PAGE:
Huck finn analysis

The theme becomes even more evident once Huck and Jim set out down the Mississippi. Copy to Clipboard.

Huckleberry finn summary chapter 1

Huck meows back and goes outside, to find Tom Sawyer waiting for him. Because Huck believes that the laws of society are just, he condemns himself as a traitor and a villain for acting against them and aiding Jim. The Widow Douglas is good and kind, and yet, like many members of society, she can be a hypocrite. The two characters band together in an act of mutual escape, setting out on a raft down the Mississippi River. Humor is used in various ways in the novel, but Huck's deadpan narration and pragmatic personality juxtaposed to events and beliefs that make no logical or practical sense to him provide much of the novel's humor. By using the first person narrative point of view, Twain carries on the southwestern humor tradition of vernacular language; that is, Huck sounds as a young, uneducated boy from Missouri should sound. When Huck is unable to conform to the rules, he accepts that it is his own deficiency, not the rule, that is bad. When Huck declares, "All right, then, I'll go to hell," he refuses his place in society and heaven, and the magnitude of his decision is what solidifies his role as a heroic figure. Judge Thatcher has taken Huck's money and invested it with a dollar of interest coming in each day, and Huck now lives with the Widow Douglas and her sister, Miss Watson. Huck Finn is Huck's story, and he will tell it from his natural, unsophisticated perspective.

There he meets Jim, whose status as a runaway slave marks him as an even more serious victim of social strictures. Huck meows back and goes outside, to find Tom Sawyer waiting for him. For example, when Miss Watson tells Huck that "she was going to live so as to go to the good place [heaven]," Huck, applying what he knows about Miss Watson and the obvious lifestyle that makes her happy, responds that he "couldn't see no advantage in going where she was going," and makes up his mind to not try to get there.

huckleberry finn summary

As they run from civilization and are on the river, they ponder the social injustices forced upon them when they are on land. For example, Huck simply accepts, at face value, the abstract social and religious tenets pressed upon him by Miss Watson until his experiences cause him to make decisions in which his learned values and his natural feelings come in conflict.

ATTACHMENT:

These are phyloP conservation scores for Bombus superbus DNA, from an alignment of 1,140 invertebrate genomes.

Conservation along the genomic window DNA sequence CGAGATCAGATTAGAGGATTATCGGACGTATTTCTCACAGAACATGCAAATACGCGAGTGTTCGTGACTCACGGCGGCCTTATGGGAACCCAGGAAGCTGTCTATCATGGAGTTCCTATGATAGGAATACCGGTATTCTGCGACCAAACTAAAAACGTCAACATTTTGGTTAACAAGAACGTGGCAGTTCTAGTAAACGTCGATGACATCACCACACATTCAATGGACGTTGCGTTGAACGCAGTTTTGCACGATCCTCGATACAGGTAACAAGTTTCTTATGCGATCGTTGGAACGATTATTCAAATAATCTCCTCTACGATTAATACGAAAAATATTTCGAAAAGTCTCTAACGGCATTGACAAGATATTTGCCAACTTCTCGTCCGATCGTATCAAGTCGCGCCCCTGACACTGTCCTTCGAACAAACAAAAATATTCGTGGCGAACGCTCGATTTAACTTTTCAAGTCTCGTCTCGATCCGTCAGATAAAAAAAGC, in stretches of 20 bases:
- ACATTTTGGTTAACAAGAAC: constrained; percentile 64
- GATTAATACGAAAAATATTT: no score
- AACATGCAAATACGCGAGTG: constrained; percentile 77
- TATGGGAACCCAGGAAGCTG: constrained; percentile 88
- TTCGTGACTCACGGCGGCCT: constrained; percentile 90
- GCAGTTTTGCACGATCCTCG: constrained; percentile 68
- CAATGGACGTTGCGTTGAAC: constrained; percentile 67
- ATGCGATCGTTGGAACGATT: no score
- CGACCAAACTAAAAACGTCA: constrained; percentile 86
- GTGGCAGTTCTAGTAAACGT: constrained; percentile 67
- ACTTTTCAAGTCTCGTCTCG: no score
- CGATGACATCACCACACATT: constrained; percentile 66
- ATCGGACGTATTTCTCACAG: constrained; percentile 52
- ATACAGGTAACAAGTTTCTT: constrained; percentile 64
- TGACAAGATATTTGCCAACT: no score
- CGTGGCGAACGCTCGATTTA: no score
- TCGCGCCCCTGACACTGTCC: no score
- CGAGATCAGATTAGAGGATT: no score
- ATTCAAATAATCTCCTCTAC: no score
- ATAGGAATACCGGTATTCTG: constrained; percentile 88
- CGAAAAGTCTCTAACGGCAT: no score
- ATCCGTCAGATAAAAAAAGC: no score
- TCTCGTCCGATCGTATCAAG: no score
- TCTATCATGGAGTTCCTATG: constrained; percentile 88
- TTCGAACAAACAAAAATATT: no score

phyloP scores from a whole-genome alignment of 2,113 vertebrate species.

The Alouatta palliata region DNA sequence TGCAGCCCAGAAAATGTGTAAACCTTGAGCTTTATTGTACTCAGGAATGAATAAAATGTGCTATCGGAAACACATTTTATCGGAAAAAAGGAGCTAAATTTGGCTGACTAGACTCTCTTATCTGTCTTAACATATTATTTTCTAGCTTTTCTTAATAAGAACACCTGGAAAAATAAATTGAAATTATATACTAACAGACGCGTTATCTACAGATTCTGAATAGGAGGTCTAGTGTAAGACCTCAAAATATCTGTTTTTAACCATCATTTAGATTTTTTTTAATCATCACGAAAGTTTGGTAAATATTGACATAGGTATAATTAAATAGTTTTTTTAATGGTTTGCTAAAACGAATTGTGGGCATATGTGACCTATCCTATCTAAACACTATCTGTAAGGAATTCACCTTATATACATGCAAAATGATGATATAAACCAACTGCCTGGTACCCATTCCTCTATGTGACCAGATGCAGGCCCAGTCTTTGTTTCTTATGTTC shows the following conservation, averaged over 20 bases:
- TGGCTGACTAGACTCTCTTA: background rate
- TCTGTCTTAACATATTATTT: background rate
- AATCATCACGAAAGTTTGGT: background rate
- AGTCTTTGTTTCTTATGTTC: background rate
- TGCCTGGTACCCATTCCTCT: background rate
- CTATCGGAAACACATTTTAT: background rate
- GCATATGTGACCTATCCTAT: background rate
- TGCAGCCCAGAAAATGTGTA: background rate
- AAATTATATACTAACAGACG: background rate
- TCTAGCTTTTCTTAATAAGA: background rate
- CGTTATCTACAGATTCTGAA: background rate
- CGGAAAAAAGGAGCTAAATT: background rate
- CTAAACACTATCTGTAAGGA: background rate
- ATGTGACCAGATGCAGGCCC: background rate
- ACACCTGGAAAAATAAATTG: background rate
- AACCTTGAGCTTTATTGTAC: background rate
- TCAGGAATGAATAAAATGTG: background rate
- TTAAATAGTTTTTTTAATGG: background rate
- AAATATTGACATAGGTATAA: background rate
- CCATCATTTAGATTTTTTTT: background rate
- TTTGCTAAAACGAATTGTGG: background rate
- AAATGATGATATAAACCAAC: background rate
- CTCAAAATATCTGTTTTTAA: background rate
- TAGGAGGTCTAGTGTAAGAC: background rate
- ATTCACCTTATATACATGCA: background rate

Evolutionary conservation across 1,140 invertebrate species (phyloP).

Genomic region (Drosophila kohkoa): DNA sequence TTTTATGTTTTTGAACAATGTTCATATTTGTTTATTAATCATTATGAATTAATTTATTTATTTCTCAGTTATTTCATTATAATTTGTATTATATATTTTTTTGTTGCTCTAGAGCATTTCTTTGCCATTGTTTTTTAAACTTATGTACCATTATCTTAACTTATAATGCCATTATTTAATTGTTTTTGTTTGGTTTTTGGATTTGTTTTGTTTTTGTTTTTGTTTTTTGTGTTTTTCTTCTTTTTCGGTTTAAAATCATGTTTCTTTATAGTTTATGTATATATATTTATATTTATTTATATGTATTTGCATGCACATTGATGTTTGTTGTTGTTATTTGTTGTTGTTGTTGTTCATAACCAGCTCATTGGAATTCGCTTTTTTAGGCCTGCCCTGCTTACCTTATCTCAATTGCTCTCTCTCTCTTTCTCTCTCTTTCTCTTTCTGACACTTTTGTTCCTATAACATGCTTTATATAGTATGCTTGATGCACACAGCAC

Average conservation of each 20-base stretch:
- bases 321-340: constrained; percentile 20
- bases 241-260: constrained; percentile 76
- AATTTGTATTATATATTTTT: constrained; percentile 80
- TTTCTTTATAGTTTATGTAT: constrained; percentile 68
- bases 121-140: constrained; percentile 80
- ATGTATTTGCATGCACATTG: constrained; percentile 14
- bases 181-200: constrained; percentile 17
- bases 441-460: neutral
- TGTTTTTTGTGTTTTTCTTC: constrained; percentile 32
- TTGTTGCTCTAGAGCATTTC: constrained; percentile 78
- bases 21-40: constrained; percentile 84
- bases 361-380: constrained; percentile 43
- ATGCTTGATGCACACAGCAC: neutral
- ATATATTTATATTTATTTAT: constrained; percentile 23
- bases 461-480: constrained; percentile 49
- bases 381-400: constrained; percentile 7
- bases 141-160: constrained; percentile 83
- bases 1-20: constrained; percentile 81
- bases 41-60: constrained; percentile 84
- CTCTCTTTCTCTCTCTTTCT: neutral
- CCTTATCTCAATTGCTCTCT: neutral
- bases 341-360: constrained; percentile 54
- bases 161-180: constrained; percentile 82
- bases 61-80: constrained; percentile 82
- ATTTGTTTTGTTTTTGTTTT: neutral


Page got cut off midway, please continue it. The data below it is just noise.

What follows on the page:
He tells Mary Jane Wilks the truth about the duke and king, marking the beginning of his moral evolution, as he acts out of compassion for Mary Jane rather than self-interest.

Huckleberry finn introduction

When Huck declares, "All right, then, I'll go to hell," he refuses his place in society and heaven, and the magnitude of his decision is what solidifies his role as a heroic figure. Miss Watson tells Huck he will go to "the bad place" if he does not behave, and Huck thinks that will be okay as long as Miss Watson is not there. As with several of the frontier literary characters that came before him, Huck possesses the ability to adapt to almost any situation through deceit. Huck does not laugh at humorous situations and statements simply because his literal approach does not find them to be funny; he fails to see the irony. Such boundaries, like religion, serve the dead. Huck grows bored of societal rigidity and runs away, only to be convinced to return by Tom Sawyer's imaginative games, which promise a kind of adventure if not "real" adventure. The Glass Menagerie Commentary Ironically, Huck believes he is committing a sin by going against society and protecting Jim. Huck enjoys his adventures on the raft.

Huck grows bored of societal rigidity and runs away, only to be convinced to return by Tom Sawyer's imaginative games, which promise a kind of adventure if not "real" adventure.

He looks out his window at nature, sees the stars, and hears mournful, ghostly sounds in the leaves and in the birdcalls. They try to reverse all of his teachings from the first twelve years of his life and force him to become their stereotypical good boy.

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SparkNotes: The Adventures of Huckleberry Finn: Plot analysis